At 41.2% of the total population, young people make up the largest population segment in South Africa at about 20.5 million.
This is the group that has also been at the centre of simmering frustrations and countrywide mass actions, most notably the #MustFall movement and service delivery protests.
What’s clear is that the youth of 2016 is challenging the status quo, Lauren Tracey, a researcher at the Institute for Security Studies, tells SME South Africa in a recent interview.
“Youth of 2016 is not apathetic. They are taking ownership of their issues and saying things need to change, and not very patiently. They want change and they want it now,” she says.
South Africa’s young people are facing a steep hill, however, dealing with challenges that include poor education and unemployment, often said to be the country’s biggest crisis.
Entrepreneurship has in recent years been touted as the remedy for the massive youth unemployment. But the country’s entrepreneurship levels are alarmingly low, particularly among young people.
The Global Entrepreneurship Monitor (GEM) revealed in a recent study that South Africa’s rate of entrepreneurial activity is very low for a developing nation – a quarter of that seen in other sub-Saharan African countries.
Stats SA also reports that levels of entrepreneurship among young people, especially young women, are dropping and has declined from 609 000 in 2009 to 543 000 in 2014.
These issues and many others came into particular focus in the month of June.
SME South Africa commemorated #YouthMonth2016 with a series of articles looking at youth entrepreneurship through the eyes of dynamic, high-impact young entrepreneurs. Celebrating their triumphs and sharing their struggles, these entrepreneurs gave us a glimpse into what it takes to be young and successful in Africa.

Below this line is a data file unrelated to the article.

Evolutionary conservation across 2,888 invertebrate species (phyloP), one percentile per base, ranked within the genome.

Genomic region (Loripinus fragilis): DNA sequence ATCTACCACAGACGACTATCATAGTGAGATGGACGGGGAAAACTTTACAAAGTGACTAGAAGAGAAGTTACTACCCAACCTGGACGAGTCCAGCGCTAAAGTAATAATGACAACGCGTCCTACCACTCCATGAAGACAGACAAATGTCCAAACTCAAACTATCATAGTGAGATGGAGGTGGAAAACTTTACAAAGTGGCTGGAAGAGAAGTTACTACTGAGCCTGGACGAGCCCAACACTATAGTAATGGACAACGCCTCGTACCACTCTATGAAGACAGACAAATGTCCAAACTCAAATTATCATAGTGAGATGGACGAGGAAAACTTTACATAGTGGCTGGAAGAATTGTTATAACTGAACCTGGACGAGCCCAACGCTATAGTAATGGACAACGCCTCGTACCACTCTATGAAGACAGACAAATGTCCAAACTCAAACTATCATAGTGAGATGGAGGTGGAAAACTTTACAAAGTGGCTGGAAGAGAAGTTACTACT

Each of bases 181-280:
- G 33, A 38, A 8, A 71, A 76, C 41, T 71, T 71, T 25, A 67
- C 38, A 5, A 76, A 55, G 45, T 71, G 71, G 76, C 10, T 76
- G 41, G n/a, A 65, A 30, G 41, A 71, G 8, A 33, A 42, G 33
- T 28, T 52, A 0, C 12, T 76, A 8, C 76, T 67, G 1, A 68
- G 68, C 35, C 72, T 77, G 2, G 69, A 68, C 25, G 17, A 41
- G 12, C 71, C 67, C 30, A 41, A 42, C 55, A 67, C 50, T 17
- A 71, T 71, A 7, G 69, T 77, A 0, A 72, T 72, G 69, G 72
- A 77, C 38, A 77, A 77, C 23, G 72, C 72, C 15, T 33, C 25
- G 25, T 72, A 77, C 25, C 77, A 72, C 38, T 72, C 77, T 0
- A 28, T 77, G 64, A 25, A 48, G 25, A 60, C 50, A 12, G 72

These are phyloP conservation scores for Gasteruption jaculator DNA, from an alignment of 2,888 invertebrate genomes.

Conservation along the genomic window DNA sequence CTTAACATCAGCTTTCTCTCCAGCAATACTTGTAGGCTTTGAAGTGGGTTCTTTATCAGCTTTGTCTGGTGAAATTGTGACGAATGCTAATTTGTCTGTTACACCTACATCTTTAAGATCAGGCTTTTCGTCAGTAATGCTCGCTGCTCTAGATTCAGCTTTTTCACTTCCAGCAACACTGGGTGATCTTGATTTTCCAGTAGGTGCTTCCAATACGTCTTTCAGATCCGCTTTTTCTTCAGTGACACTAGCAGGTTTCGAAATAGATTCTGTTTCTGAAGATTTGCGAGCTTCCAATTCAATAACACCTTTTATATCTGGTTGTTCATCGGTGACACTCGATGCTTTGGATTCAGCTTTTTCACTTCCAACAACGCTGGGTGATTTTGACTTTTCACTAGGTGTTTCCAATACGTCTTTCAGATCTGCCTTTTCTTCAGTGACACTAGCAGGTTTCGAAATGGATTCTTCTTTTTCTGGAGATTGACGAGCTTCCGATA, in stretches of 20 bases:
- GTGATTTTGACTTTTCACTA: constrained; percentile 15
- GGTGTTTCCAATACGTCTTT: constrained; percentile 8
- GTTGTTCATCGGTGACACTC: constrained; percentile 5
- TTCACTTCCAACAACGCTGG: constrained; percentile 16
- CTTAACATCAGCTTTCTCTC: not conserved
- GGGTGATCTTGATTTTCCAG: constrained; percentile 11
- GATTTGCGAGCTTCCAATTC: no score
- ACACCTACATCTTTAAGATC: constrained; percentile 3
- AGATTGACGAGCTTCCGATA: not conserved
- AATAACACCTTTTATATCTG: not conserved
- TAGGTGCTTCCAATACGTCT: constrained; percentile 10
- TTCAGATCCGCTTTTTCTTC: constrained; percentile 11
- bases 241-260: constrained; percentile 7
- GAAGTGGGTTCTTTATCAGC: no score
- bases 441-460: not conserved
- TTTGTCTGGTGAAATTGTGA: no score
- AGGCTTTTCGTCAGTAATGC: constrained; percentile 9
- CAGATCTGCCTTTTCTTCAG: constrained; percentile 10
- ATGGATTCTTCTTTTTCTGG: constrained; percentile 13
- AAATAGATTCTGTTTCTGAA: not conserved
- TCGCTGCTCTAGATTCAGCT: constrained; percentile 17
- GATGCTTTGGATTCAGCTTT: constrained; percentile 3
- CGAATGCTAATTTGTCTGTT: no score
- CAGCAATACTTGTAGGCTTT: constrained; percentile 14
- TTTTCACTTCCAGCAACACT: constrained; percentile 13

Here are some insightful quotes they shared with us on their thoughts on entrepreneurship in the country and the continent as well as why the fire in the belly of today’s youth is likely our best chance at solving our most pressing challenges.
CREATING OUR OWN OPPORTUNITIES
”Unemployment in South Africa is increasing, and more young graduates are not finding jobs. The private sector is retrenching jobs and I think it’s up to us young people to come up with solutions and ways of finding jobs. And I think that can only be done through entrepreneurship.” – Elvis Sekhaolelo, founder and MD of Founders@work.
“Opportunity is 50% of any successful venture and it lurks around every corner, you just have to be at the right place, at the right time with the right people.” – Nabil Hamdaoui, cultural player and office manager at Emerging Business Factory.
“Africa has not begun tapping into even a fraction of its true economic power and potential. We are living on the periphery of our greatness. Our tapestry is far greater.” – Hlengiwe Zondo, CEO at African Reflections Group.